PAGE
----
However, Prime Minister Mishustin, in a late-night meeting with Putin, reported that the Russian economy is expected to grow more than 2% in 2023. How realistic is this forecast given the budget deficit and the Ministry of Finance's efforts to cut spending?
Let's get things straight: the country's budget and GDP are two different things. The budget can have a deficit, a surplus, whatever, but GDP – the volume of output of final products, including the private sector – is a little different. Our budget now, if I am not mistaken, is about 30% of GDP. So, GDP is triple the size of the budget. Now, with regard to GDP growth.
The game could be very simple. Let’s say our GDP grows by 12% in nominal terms. We report that we have inflation of 10% in the country. So we have 2% growth. But if we say that we have inflation of 14%, we will have a fall in GDP of 2%. So, playing with these figures – nominal GDP and inflation – you can make the situation a little better looking by reporting lower inflation. I am not saying that the government plays these games, I just want to point out that it is easy to play them. Unfortunately, it is very hard to trust Rosstat figures on GDP, and it is almost impossible to verify them – no one has the volume of data that Rosstat does.Then my next question is about discrepancies in the data. For example, the Telegram channel MMI (one of its creators is Kirill Tremasov, the current director of the Central Bank’s Monetary Policy Department) calls attention to one: in May, according to Rosstat, there was a sharp jump in wholesale sales, which added 0.5 pp to year-on-year GDP growth. Meanwhile, the largest component in wholesale trade is gas sales. And gas is doing bad – the decline in production, which is directly correlated with wholesale sales, actually intensified in May (down 15.4% in May versus down 13.0% over the previous five months). However, Rosstat does not provide the dynamics of individual components of wholesale trade. Previously, they had also pointed out the discrepancy between the rapid growth of manufacturing industries and construction and the weak performance of the transport sector, which are also correlated. The same discrepancy in the data can be found for the consumer segment with Rosstat and Sberindex. Is the opaqueness of some statistics and the distortion of others hurting the private and public sectors? After all, they are having to make decisions based on inaccurate data.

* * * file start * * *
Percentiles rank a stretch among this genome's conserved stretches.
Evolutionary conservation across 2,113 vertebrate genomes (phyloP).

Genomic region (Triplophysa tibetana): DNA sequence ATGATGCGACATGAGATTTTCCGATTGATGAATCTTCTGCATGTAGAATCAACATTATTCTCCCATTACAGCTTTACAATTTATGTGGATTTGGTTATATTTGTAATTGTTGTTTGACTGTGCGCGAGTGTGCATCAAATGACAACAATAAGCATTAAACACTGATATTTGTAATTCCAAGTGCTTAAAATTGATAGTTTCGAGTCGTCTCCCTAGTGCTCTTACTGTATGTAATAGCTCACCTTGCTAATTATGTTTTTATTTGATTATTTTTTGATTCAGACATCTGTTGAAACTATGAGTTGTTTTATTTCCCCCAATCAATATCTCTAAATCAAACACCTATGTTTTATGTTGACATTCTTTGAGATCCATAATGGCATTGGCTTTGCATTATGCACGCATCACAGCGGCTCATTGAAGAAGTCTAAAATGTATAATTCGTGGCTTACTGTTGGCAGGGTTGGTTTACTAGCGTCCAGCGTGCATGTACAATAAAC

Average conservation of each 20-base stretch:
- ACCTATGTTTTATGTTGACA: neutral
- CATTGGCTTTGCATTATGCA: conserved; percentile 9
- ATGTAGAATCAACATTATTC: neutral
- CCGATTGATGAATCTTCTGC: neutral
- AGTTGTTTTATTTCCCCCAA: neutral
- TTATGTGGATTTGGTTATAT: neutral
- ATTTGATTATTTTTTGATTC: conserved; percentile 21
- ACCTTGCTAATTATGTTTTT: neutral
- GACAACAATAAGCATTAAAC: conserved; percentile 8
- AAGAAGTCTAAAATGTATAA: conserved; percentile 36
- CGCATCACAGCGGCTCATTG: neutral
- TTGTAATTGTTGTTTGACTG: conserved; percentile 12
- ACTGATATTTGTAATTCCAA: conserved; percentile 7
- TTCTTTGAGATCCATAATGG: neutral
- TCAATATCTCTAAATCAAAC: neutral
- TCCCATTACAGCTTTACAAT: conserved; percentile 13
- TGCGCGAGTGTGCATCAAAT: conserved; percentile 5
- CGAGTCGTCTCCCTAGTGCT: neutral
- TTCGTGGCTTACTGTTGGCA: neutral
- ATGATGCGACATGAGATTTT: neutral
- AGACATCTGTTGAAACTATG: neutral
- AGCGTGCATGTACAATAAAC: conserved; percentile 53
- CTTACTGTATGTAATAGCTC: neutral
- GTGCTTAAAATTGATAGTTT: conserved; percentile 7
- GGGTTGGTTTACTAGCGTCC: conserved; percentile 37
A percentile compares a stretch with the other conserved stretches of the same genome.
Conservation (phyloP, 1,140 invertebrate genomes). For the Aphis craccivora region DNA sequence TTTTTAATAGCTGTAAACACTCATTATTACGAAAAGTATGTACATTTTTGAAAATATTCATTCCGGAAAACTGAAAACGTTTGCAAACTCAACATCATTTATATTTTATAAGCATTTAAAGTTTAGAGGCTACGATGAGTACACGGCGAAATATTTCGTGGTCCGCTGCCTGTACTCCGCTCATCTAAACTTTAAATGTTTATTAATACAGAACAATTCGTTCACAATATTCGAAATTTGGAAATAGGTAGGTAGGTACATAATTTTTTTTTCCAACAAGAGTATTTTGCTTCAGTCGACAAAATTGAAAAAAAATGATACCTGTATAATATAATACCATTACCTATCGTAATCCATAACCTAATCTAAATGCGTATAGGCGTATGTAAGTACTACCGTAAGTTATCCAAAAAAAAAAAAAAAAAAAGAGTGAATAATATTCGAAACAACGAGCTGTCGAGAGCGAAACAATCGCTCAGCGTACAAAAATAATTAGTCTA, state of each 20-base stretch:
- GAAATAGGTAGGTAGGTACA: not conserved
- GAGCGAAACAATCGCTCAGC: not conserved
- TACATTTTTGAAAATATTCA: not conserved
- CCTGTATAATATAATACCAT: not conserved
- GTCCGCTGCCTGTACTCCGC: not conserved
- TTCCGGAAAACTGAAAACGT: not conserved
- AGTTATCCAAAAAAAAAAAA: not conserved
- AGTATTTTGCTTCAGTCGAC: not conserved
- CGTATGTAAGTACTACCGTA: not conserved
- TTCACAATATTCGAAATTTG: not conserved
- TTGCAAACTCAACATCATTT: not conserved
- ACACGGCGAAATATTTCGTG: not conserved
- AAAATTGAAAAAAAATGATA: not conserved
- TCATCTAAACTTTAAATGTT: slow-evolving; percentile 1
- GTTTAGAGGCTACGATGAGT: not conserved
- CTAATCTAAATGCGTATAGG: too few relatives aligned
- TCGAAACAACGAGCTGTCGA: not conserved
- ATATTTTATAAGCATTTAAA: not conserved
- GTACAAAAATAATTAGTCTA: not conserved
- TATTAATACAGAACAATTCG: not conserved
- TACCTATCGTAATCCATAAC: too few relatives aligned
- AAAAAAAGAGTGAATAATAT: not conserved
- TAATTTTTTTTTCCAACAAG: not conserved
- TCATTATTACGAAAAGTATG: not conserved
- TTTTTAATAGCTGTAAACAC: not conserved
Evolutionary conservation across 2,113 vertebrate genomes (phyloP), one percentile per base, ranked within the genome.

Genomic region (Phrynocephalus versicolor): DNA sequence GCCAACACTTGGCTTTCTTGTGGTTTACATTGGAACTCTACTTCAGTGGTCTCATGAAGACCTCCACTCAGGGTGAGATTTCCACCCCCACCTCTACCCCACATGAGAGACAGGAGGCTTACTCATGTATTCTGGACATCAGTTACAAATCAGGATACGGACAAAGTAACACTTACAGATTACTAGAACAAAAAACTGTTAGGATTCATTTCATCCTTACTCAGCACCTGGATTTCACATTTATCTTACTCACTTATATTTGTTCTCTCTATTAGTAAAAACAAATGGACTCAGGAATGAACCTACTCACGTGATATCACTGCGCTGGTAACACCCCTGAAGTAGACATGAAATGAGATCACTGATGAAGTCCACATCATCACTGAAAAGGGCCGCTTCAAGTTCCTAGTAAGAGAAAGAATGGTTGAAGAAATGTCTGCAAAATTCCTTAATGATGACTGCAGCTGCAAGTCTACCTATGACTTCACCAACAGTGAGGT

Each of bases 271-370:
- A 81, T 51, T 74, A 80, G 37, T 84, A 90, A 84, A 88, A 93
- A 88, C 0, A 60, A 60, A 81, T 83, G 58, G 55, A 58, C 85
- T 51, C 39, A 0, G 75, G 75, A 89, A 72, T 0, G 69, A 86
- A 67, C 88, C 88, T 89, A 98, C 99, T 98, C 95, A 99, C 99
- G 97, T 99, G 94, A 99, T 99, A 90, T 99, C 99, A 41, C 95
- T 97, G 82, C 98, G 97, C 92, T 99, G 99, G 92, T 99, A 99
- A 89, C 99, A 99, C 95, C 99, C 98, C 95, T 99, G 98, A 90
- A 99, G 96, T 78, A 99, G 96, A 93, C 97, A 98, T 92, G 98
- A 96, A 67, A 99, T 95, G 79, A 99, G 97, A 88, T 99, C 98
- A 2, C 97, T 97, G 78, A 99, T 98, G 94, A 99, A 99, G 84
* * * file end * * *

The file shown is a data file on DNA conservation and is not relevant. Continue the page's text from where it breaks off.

Here it makes sense to look at the experience of the USSR. We can now see in which periods the publication of statistics was curtailed the most. It is the second half of the 1930s, the end of the 60s, and the 70s and 80s. Meaning that statistics practically ceased to be published during periods when the economy grew weakly, which was supposed to be concealed. Therefore, we can assume that since there are less statistics, it means that they are not very good.
The second point is the inconsistencies you noted that we see in related industries. For example, transport is indeed a very good indicator – it always correlates very closely with the economy. And there is a real decline. I literally just looked at the data on rail transportation, and there is a drop compared to previous years. So, I would not say that there is some sort of rapid growth. And what Mishustin says is a question of what is being compared and what euphemisms are being used. You can always play with words without saying anything directly and explicitly.